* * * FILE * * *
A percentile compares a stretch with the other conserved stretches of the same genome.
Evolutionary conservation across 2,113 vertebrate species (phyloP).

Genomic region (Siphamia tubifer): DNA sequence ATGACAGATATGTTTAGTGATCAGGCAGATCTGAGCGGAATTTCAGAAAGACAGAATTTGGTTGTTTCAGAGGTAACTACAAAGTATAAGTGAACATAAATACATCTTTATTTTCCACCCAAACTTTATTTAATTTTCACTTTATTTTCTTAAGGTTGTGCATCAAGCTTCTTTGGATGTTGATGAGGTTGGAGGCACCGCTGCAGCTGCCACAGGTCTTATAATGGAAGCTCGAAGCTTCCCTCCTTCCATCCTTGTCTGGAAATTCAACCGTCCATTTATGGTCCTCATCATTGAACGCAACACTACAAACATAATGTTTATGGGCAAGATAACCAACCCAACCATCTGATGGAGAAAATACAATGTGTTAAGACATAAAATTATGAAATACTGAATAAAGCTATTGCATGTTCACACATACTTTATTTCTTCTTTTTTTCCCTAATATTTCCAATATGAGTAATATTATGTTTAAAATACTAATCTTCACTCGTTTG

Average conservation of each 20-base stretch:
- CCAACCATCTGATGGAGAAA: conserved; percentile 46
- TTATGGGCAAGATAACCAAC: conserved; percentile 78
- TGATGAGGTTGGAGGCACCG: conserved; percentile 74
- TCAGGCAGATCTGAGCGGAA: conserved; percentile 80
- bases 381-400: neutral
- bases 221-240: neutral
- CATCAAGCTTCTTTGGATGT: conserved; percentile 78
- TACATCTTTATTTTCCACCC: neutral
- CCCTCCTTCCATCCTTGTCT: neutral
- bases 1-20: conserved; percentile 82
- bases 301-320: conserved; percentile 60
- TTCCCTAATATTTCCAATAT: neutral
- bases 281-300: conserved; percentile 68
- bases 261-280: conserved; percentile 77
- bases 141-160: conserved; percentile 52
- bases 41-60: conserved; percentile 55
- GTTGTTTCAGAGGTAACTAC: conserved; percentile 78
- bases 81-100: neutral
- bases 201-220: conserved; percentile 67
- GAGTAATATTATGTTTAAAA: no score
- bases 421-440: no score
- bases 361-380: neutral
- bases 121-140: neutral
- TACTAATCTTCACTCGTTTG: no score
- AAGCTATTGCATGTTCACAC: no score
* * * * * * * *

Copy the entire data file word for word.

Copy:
A percentile compares a stretch with the other conserved stretches of the same genome.
Evolutionary conservation across 2,113 vertebrate species (phyloP).

Genomic region (Siphamia tubifer): DNA sequence ATGACAGATATGTTTAGTGATCAGGCAGATCTGAGCGGAATTTCAGAAAGACAGAATTTGGTTGTTTCAGAGGTAACTACAAAGTATAAGTGAACATAAATACATCTTTATTTTCCACCCAAACTTTATTTAATTTTCACTTTATTTTCTTAAGGTTGTGCATCAAGCTTCTTTGGATGTTGATGAGGTTGGAGGCACCGCTGCAGCTGCCACAGGTCTTATAATGGAAGCTCGAAGCTTCCCTCCTTCCATCCTTGTCTGGAAATTCAACCGTCCATTTATGGTCCTCATCATTGAACGCAACACTACAAACATAATGTTTATGGGCAAGATAACCAACCCAACCATCTGATGGAGAAAATACAATGTGTTAAGACATAAAATTATGAAATACTGAATAAAGCTATTGCATGTTCACACATACTTTATTTCTTCTTTTTTTCCCTAATATTTCCAATATGAGTAATATTATGTTTAAAATACTAATCTTCACTCGTTTG

Average conservation of each 20-base stretch:
- CCAACCATCTGATGGAGAAA: conserved; percentile 46
- TTATGGGCAAGATAACCAAC: conserved; percentile 78
- TGATGAGGTTGGAGGCACCG: conserved; percentile 74
- TCAGGCAGATCTGAGCGGAA: conserved; percentile 80
- bases 381-400: neutral
- bases 221-240: neutral
- CATCAAGCTTCTTTGGATGT: conserved; percentile 78
- TACATCTTTATTTTCCACCC: neutral
- CCCTCCTTCCATCCTTGTCT: neutral
- bases 1-20: conserved; percentile 82
- bases 301-320: conserved; percentile 60
- TTCCCTAATATTTCCAATAT: neutral
- bases 281-300: conserved; percentile 68
- bases 261-280: conserved; percentile 77
- bases 141-160: conserved; percentile 52
- bases 41-60: conserved; percentile 55
- GTTGTTTCAGAGGTAACTAC: conserved; percentile 78
- bases 81-100: neutral
- bases 201-220: conserved; percentile 67
- GAGTAATATTATGTTTAAAA: no score
- bases 421-440: no score
- bases 361-380: neutral
- bases 121-140: neutral
- TACTAATCTTCACTCGTTTG: no score
- AAGCTATTGCATGTTCACAC: no score